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MATTHEW OF WESTMINSTER The flowers of history, especially such as relate to the affairs of Britain. Vol. I. B.C. 4004 to A.D. 1066.


Sir John Froissart's Chronicles of England, France, Spain and the Ajoining Countries from the latter part of the reign of Edward II to the coronation of Henry IV in 12 volumes 

Chronicles of Enguerrand De Monstrelet (Sir John Froissart's Chronicles continuation) in 13 volumes 

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The flowers of history, especially such as relate to the affairs of Britain. Vol. I. B.C. 4004 to A.D. 1066.
page 185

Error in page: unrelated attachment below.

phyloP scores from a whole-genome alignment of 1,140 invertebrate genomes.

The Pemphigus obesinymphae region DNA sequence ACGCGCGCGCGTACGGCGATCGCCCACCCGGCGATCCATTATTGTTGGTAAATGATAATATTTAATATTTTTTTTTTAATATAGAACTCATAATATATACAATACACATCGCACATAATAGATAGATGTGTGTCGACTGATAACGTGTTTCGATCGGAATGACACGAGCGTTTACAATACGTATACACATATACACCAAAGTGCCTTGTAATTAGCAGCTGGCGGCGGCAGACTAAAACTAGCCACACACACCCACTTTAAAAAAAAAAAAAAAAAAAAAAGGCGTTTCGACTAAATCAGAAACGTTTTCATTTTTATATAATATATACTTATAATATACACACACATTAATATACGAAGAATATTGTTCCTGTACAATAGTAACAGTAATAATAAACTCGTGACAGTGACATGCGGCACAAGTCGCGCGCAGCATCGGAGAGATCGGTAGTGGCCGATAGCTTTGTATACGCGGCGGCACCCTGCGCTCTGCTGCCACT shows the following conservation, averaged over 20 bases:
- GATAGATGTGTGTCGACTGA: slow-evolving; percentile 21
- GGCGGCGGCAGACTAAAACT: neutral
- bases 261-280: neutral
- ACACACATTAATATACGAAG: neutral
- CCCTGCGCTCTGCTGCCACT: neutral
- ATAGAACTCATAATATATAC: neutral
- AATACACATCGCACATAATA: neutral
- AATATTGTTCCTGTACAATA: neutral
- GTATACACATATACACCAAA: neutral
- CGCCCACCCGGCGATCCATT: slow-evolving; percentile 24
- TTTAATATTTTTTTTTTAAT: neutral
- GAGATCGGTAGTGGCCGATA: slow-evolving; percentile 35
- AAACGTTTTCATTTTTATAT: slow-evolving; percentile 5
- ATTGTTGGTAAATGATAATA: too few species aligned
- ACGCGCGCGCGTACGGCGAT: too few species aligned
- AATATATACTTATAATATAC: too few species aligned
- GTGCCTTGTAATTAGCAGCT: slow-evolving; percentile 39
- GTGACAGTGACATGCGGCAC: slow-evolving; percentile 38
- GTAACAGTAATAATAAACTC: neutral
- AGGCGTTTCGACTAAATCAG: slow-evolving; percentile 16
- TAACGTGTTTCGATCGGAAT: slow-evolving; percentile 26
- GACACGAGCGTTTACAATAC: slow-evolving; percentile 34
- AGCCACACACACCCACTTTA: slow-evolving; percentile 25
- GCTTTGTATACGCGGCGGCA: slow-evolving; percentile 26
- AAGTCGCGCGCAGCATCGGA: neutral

A.D. 278. The insane heresy of the Manicheans rose up ; the author of which was Manes. These men teach that there are two principles, one of good and the other of evil, one of light and the other of darkness ; they affirm that souls flow from God as from a kind of spring ; they reject the Old Testament, and receive the New in part. About the same time, Simplides, bishop of Vienne, a man of wonderful sanctity, flourished. A.D. 279. Probus, the emperor, completely delivered France from the barbarians by whom it had been long occupied, having at last defeated the enemy, in many terrible battles. A.D. 280. Probus carried on two wars, one in the east, in which he defeated and took prisoner the tyrant Satarninus, the other in which he defeated Proculus and Bonosus in great battles at Agrippina, and slew them. Archelaus, bishop o f Mesopotamia, composed an account of the argument which he held against Manichee us of Persia, which was published in the Syrian language, but has been translated, and is in the hands of many of the Greeks. A.D. 281. The emperor Probus was slain at Sirmium in a military tumult. The second year of his reign was, according to the Hebrews, the beginning of the eighty-sixth jubilee, in which are contained four thousand two hundred and fifty years. A.D. 282. Carus became emperor, and reigned two years with his sons Carinus and Numerianus. A.D. 283. Phierius, presbyter of Alexandria, under Theonas, the bishop, taught the people, and composed différent books of tracts. He was also master of so elegant a style, that he was called the younger Origen. A.D. 284. Carus being occupied with the Persian war, after he had taken two most noble cities, Coelon and Ctesiphon, and had triumphed over the Persiane, was struck by lightning in his camp on the Tigris, and died. CH. V.—A.D. 285 το 340. Diocletian's reign—Carausius in Britain—Constantin»—Galerius Maximian—The empress Helena—The persecution of Diocletian—Amphibalus—Saint Albanus—Diocletian and Maximian abdicate the throne—Constantino is made emperor in Britain—Comes to Rome—Octavius — Silvester—The Arrian heresy—Death of Cons tontine. A.D. 285. Diocletian obtained the empire of Rome, and held

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